The wxPython Usage within Roses

As I discussed in my main Roses page, one of my motivations was to learn something about wxPython, a Python interface to the wxWidgets graphics package. My interest was piqued sometime after writing my first Python Roses variant that used the Tkinter package when I read praise like "Tkinter is dead, Java is dead, wxPython rules! That's all there is to say."

A few years later I had time to check it out and realized that much of the praise was due to the number of tools available in wxPython and not so much for the ease of use or the mindset of someone who spent most of his career in Unix kernel networking protocols.

Using wxPython was not easy, was not intuitive, and not all that pleasant, at least at first. This it shares with every other graphics package I've used except for pre-raster, pre-windowing systems when I could write my own display lists. Eventually I began to figure out the system, I'm sure people more experienced than I would have had much less trouble. This is especially true for applications that have the typical menu and status bar design instead of the uncommon layout I use in Roses.

One thing that is very useful is the demo system manifested by wxPython-src- It serves as a good "card catalog" of the various widgets that are available and as a source of boilerplate code to adapt into your application. A number of demo programs have bugs or crash, I think the problems are more with the demos than the library as the demos tend to demonstrate the widget with as little code as possible. Some of the failures may work okay on other platforms.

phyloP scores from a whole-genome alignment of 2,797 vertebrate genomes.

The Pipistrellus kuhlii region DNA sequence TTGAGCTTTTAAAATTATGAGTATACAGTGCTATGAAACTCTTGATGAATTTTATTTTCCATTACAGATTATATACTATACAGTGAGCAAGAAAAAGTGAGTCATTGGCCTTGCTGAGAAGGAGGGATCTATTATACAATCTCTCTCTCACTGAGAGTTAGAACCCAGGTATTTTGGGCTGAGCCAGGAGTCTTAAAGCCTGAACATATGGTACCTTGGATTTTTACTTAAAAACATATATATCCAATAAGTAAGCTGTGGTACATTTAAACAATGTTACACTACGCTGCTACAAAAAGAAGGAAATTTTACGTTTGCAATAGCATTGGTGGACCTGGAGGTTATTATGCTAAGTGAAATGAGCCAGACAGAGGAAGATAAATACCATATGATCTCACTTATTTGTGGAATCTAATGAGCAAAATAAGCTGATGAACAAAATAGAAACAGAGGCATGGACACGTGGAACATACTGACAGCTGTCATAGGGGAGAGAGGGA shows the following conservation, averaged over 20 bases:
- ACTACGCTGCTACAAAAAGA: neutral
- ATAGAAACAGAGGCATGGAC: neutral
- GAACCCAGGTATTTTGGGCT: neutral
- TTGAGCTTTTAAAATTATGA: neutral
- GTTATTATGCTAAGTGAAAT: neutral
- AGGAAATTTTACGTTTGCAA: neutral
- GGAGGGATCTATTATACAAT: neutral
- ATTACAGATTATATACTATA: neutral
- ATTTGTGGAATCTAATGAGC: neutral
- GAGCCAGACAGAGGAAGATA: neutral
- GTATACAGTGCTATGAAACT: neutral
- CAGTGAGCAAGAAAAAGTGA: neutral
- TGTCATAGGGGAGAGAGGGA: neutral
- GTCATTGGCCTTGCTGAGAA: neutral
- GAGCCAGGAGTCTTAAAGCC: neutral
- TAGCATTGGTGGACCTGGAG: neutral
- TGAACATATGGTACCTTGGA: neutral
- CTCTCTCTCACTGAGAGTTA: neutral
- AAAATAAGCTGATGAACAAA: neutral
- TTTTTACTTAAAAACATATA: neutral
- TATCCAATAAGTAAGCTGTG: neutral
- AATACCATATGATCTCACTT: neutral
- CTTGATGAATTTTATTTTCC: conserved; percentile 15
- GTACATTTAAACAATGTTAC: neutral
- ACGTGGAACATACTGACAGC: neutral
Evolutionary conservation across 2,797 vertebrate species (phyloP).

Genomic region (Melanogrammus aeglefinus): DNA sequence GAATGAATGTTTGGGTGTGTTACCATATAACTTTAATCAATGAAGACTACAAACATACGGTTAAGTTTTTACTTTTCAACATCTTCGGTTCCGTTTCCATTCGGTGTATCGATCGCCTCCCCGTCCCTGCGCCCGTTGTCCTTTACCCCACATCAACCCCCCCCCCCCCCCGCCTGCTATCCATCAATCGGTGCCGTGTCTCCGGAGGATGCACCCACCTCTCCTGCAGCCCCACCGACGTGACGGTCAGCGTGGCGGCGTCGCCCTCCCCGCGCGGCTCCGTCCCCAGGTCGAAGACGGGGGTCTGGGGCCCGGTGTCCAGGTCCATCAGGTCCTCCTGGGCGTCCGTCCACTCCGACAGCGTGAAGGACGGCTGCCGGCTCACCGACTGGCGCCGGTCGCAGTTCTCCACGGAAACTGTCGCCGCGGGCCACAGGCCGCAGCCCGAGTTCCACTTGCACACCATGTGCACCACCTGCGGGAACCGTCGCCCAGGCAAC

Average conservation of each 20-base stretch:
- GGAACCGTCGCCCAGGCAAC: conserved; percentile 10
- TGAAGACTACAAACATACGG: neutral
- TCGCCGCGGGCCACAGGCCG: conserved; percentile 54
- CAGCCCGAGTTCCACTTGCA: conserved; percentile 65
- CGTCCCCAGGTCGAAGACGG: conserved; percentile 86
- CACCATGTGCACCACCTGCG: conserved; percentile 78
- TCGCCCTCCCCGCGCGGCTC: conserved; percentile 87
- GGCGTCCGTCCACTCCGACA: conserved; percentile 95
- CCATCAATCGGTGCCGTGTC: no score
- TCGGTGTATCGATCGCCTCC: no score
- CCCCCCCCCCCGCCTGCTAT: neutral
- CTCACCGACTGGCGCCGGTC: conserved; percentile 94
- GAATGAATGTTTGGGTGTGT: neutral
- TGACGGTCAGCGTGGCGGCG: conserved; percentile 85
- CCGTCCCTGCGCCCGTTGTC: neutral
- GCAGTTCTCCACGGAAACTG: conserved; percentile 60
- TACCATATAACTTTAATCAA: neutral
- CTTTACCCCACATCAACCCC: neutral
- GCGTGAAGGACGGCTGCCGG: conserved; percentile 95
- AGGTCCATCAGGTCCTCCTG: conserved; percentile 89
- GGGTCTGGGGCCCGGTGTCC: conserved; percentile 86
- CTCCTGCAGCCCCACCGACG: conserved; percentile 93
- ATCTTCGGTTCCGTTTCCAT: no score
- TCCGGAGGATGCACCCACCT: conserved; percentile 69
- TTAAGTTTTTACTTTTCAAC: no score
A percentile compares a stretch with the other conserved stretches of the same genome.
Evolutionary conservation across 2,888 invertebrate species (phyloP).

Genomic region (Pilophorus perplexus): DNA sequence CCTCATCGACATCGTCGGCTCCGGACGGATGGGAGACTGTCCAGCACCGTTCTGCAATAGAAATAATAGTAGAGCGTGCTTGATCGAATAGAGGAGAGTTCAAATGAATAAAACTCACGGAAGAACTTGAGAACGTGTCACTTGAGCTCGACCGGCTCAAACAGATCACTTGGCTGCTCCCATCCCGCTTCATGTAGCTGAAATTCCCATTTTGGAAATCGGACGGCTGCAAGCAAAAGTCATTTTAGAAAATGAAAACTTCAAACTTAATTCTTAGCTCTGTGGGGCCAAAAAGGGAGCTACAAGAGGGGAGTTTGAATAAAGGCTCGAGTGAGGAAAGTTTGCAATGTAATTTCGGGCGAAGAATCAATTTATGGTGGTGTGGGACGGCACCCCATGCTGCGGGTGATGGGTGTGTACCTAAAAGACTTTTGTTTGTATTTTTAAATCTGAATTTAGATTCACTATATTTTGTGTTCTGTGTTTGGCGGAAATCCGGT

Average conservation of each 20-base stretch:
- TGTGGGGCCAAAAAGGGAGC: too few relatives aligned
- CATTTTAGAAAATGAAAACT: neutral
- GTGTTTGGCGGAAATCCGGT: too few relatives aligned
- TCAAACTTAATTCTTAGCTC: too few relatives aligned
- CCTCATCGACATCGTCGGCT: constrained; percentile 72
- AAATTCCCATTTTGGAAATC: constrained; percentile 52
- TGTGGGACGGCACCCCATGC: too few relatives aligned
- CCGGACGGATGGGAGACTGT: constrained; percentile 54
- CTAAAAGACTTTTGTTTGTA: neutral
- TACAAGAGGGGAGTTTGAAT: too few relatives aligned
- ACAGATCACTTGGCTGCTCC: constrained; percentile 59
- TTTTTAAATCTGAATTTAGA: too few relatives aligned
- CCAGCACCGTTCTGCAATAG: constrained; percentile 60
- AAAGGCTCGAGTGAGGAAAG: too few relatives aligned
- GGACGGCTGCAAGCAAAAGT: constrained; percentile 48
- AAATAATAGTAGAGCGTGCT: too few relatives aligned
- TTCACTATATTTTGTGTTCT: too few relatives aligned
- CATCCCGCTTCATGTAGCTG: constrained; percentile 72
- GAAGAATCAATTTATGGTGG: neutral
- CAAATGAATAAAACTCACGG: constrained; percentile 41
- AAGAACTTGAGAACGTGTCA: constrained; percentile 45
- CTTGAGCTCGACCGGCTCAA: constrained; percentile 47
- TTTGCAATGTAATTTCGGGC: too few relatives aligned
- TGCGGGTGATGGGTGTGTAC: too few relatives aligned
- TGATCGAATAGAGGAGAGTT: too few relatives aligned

The book wxPython in Action is well regarded with the publisher's marketing page saying it's "a complete guide to the wxPython toolkit." It's not. If it were, it would be three times longer. However, it is a good introduction and fits well with the demo programs and online documentation.

General Structure of a wxPython (or any wxWidgets Application)

Graphical toolkits generally produce tree structures of nested widgets, and that's what we have here. The uppermost object is called a frame. While you can put various objects that you can see directly on the frame, that normally isn't done. Instead, you create panel objects and put things on them. When in doubt, making a new panel seems to help.

Widgets and other objects used in wxRoses

The visible widgets used in wxRoses include:


The placement of the controls is generally done by "sizers." It can be done manually, and I do that with in SpinCtrl. For anything but the simplest and most complex cases, sizers make things easy. They also deal with resizing the windows and other hassles. A sizer isn't a widget, but is some object that you create, tell what widgets are to be tracked, and then attach to a a panel widget. Then you just forget about it and the right stuff seems to happen. There are five sizers with multiple options and wxroses uses three of them:

Events and callbacks

Any interactive graphical application is event driven. This means you never really feel in contol of the system. Most of your code is called from C++ code you've never seen and really don't want to. Fortunately, I haven't really needed to except to see if I could intercept alphabetic characters typed into SpinCtrl widgets. (Answer: I don't think so.)

There are a lot of events scattered through wxPython, wxRoses only uses these:

You bind an event to a callback method and when the event happens, that method executes within the context of the object that did the binding.

All together

All these bits and pieces fit into a tree-like hierarchy: --- New ---

Oh, yeah, drawing vectors